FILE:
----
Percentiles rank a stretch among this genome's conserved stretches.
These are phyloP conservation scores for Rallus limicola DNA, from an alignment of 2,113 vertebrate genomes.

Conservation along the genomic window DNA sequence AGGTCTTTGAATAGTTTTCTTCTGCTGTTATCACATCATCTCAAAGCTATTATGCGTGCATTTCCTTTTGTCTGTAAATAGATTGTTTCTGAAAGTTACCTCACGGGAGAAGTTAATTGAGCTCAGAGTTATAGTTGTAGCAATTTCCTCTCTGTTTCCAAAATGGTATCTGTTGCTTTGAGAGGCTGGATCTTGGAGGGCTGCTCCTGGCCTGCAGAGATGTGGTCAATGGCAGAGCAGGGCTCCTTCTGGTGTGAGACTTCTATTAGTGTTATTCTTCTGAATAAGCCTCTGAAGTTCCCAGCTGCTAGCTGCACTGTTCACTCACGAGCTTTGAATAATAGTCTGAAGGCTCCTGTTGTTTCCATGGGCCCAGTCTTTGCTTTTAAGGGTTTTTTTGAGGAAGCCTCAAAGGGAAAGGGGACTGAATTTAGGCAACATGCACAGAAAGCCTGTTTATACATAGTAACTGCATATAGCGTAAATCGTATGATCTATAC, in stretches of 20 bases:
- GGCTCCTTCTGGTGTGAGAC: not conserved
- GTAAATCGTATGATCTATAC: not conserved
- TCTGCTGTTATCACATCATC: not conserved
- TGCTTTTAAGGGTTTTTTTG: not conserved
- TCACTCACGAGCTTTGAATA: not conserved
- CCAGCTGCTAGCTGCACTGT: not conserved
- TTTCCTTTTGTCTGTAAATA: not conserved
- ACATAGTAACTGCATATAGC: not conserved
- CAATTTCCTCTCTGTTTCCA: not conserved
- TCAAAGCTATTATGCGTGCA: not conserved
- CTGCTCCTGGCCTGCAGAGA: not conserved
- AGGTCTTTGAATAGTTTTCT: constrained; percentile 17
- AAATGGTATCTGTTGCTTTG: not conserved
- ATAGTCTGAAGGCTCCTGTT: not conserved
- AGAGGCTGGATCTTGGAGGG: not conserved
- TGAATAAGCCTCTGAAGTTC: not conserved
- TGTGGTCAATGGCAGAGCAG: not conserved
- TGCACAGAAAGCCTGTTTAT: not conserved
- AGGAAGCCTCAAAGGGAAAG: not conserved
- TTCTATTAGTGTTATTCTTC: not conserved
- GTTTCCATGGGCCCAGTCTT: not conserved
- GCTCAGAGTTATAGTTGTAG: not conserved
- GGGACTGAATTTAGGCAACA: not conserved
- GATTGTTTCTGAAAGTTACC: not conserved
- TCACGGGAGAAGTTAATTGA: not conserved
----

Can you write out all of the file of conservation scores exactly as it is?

Percentiles rank a stretch among this genome's conserved stretches.
These are phyloP conservation scores for Rallus limicola DNA, from an alignment of 2,113 vertebrate genomes.

Conservation along the genomic window DNA sequence AGGTCTTTGAATAGTTTTCTTCTGCTGTTATCACATCATCTCAAAGCTATTATGCGTGCATTTCCTTTTGTCTGTAAATAGATTGTTTCTGAAAGTTACCTCACGGGAGAAGTTAATTGAGCTCAGAGTTATAGTTGTAGCAATTTCCTCTCTGTTTCCAAAATGGTATCTGTTGCTTTGAGAGGCTGGATCTTGGAGGGCTGCTCCTGGCCTGCAGAGATGTGGTCAATGGCAGAGCAGGGCTCCTTCTGGTGTGAGACTTCTATTAGTGTTATTCTTCTGAATAAGCCTCTGAAGTTCCCAGCTGCTAGCTGCACTGTTCACTCACGAGCTTTGAATAATAGTCTGAAGGCTCCTGTTGTTTCCATGGGCCCAGTCTTTGCTTTTAAGGGTTTTTTTGAGGAAGCCTCAAAGGGAAAGGGGACTGAATTTAGGCAACATGCACAGAAAGCCTGTTTATACATAGTAACTGCATATAGCGTAAATCGTATGATCTATAC, in stretches of 20 bases:
- GGCTCCTTCTGGTGTGAGAC: not conserved
- GTAAATCGTATGATCTATAC: not conserved
- TCTGCTGTTATCACATCATC: not conserved
- TGCTTTTAAGGGTTTTTTTG: not conserved
- TCACTCACGAGCTTTGAATA: not conserved
- CCAGCTGCTAGCTGCACTGT: not conserved
- TTTCCTTTTGTCTGTAAATA: not conserved
- ACATAGTAACTGCATATAGC: not conserved
- CAATTTCCTCTCTGTTTCCA: not conserved
- TCAAAGCTATTATGCGTGCA: not conserved
- CTGCTCCTGGCCTGCAGAGA: not conserved
- AGGTCTTTGAATAGTTTTCT: constrained; percentile 17
- AAATGGTATCTGTTGCTTTG: not conserved
- ATAGTCTGAAGGCTCCTGTT: not conserved
- AGAGGCTGGATCTTGGAGGG: not conserved
- TGAATAAGCCTCTGAAGTTC: not conserved
- TGTGGTCAATGGCAGAGCAG: not conserved
- TGCACAGAAAGCCTGTTTAT: not conserved
- AGGAAGCCTCAAAGGGAAAG: not conserved
- TTCTATTAGTGTTATTCTTC: not conserved
- GTTTCCATGGGCCCAGTCTT: not conserved
- GCTCAGAGTTATAGTTGTAG: not conserved
- GGGACTGAATTTAGGCAACA: not conserved
- GATTGTTTCTGAAAGTTACC: not conserved
- TCACGGGAGAAGTTAATTGA: not conserved